So, as you can see it's going on just fine. At the same time this won't vibrate off when you use the anti-seize; it just creates a barrier between the two metals, so you don't get that buildup of fibers in the threads. And here I am, I have to put some pressure on to get this off, but I can get it off if I have to and that's what locking nuts are made for because you don't want them to come off easy, you have to put some work in it but it's not going to be like this. Where it's seized on there. The only way I'm going to get this off (the seized bolt from earlier) is by over-tightening or over-loosening and it's just gonna bust.
This is a serrated flange lock nut and I'm going to put this one on. It has the anti-seize I put on there already. As you can see, I can hand tighten this up. So far, no problems. Now I'm taking it off and it's all hand. I get a little stoppage every once in a while, but overall no issue. There it is.
The purpose of anti-seize is to add corrosion resistance and prevent metal-to-metal contact which causes galling and seizing. They are lubricants for easy installation. Marine-grade. This is the solution 2400 marine-grade anti-seize. Goes up to 2,400 degrees.
MRO Anti-seize 2400 is used in extreme corrosion-resistant from water, salt water and humidity. Most popular recommendation for all applications. For use on stainless and/or in marine environments and water treatment plants.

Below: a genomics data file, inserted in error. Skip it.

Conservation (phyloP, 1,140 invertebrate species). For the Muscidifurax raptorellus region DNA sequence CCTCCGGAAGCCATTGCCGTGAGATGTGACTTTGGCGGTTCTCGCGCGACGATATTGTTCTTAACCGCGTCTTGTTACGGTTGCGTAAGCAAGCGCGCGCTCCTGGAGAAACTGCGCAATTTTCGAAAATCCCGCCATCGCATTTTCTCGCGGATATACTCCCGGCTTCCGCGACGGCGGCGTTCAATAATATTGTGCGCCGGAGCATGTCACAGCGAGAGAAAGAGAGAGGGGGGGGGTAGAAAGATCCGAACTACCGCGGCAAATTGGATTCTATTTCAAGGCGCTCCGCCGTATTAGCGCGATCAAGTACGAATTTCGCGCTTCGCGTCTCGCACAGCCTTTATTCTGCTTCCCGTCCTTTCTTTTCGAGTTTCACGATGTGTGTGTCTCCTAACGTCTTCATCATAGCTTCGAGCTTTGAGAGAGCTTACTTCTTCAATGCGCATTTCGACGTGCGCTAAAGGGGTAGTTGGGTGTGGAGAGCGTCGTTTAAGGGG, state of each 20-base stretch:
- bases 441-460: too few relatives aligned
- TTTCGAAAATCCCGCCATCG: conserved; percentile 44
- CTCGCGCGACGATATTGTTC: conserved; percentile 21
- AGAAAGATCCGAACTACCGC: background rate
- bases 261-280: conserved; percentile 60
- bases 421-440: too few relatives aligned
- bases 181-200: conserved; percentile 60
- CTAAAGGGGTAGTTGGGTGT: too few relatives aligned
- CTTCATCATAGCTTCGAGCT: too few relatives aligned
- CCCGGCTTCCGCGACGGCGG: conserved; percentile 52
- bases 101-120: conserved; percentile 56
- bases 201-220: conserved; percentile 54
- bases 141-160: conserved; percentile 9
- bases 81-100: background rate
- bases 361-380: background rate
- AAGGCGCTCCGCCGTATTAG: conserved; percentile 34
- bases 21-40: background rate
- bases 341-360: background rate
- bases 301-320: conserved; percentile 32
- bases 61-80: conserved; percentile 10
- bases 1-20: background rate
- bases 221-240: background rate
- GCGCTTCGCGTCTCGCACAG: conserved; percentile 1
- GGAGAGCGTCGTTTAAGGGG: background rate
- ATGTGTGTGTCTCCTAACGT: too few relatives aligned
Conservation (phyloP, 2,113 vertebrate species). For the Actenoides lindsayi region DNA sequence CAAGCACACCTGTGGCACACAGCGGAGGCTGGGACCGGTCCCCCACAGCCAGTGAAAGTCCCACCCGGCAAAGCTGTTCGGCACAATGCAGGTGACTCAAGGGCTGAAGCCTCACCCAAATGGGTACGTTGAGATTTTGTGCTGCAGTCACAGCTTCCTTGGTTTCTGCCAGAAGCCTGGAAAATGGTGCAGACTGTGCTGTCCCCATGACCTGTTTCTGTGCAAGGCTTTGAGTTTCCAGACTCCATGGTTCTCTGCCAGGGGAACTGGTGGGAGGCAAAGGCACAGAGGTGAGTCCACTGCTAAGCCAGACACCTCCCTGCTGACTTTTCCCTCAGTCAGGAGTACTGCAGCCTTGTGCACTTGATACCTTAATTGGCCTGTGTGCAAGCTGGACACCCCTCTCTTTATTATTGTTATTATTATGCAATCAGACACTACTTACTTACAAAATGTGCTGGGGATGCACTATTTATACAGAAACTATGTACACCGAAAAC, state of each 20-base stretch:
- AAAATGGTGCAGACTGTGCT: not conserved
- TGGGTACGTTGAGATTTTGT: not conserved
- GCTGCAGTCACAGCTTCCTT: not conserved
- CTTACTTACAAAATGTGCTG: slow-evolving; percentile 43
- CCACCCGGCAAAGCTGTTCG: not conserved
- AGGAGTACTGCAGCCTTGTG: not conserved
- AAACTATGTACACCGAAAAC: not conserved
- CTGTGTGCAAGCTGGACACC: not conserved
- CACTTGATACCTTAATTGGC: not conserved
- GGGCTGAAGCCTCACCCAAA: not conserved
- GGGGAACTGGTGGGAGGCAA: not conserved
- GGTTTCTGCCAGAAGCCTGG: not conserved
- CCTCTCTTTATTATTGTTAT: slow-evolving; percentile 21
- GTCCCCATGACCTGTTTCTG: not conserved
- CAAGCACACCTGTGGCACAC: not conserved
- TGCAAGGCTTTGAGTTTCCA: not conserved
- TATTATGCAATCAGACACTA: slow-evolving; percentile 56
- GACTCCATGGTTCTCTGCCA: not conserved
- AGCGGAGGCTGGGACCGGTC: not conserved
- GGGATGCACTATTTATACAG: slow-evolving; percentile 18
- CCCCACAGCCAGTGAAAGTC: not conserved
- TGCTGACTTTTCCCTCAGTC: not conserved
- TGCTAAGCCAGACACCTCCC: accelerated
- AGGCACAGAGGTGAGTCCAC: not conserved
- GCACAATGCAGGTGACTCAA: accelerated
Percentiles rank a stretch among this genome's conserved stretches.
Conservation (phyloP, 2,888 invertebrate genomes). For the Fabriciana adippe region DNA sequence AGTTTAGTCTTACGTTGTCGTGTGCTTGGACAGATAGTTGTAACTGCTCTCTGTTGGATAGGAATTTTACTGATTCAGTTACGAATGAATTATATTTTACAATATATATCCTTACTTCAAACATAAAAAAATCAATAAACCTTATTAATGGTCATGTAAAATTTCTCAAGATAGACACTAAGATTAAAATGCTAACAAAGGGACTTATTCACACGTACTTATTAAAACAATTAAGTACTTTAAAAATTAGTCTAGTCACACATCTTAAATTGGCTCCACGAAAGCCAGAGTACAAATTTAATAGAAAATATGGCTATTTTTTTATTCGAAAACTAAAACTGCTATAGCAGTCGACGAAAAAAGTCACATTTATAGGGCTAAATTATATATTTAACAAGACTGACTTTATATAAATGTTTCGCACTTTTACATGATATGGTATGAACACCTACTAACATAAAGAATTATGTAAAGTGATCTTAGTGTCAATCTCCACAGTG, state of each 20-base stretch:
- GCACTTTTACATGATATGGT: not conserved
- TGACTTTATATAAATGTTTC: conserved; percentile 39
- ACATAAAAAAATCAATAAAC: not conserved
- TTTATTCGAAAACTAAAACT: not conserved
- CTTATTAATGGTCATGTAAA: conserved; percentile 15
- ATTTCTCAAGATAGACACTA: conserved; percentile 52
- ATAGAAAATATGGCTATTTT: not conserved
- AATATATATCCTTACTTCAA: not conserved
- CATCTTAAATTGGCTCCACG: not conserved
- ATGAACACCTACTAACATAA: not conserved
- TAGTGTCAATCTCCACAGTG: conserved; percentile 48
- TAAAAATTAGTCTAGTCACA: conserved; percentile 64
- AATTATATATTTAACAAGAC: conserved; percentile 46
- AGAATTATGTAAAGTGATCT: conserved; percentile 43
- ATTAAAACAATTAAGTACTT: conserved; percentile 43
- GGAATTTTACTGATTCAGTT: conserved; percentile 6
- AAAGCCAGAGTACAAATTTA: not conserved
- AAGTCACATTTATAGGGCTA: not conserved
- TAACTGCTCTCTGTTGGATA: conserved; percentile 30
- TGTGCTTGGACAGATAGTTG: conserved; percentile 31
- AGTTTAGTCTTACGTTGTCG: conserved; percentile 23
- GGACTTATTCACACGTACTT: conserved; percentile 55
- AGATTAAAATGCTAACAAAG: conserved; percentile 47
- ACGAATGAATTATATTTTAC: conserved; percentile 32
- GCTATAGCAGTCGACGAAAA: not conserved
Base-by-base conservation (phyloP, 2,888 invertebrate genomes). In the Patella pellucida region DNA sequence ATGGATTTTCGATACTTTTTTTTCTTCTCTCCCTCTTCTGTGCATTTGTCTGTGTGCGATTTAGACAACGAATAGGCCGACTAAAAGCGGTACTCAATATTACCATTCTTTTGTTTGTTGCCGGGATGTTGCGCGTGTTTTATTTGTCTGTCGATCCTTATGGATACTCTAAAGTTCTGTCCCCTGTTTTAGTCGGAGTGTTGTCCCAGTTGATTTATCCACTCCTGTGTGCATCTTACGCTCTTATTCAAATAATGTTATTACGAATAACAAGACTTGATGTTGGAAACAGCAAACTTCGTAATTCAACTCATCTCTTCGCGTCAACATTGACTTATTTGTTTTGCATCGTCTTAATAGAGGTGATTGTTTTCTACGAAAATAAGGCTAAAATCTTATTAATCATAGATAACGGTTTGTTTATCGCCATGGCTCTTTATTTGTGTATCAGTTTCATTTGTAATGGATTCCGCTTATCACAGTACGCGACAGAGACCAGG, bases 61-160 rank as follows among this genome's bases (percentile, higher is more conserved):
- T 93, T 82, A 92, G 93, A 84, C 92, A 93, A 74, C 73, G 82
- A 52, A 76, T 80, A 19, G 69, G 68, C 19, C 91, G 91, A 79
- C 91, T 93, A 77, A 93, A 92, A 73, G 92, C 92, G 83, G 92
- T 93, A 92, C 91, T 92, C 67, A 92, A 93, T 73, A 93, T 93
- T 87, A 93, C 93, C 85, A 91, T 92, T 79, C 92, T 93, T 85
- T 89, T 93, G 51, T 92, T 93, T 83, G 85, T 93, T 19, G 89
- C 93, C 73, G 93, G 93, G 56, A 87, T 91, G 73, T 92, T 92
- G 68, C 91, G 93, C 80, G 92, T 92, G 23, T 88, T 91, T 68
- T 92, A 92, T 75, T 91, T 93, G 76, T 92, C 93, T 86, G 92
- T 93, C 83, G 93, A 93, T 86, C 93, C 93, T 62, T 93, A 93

The next solution I have is the solution 2000 copper anti-seize. This is used for copper/high temperature. Withstands up to 2,000 degrees. Extends fastener life. For use with nuts and bolts, pumps and valves, farm equipment, steam traps and fittings.
The next anti-seize I have is solution 1000 food-grade anti-seize. It's a soft white paste. Safe for food contact, water-resistant, temperature-resistant up to one thousand degrees and this is basically used in food processing equipment.
My last one is the solution 2500 metal-free anti-seize lubricant. This is a metal free grease-graphite blend. Metal-free is temperature resistant up to 2,500 (degrees). For use in applications, where it prohibits metal or copper, special alloy metals such as stainless steel, seals, packing, sleeves, etc.
There you go. Today I taught you about galling and seizing of bolts. I also taught you about anti-seize products; different types for different applications.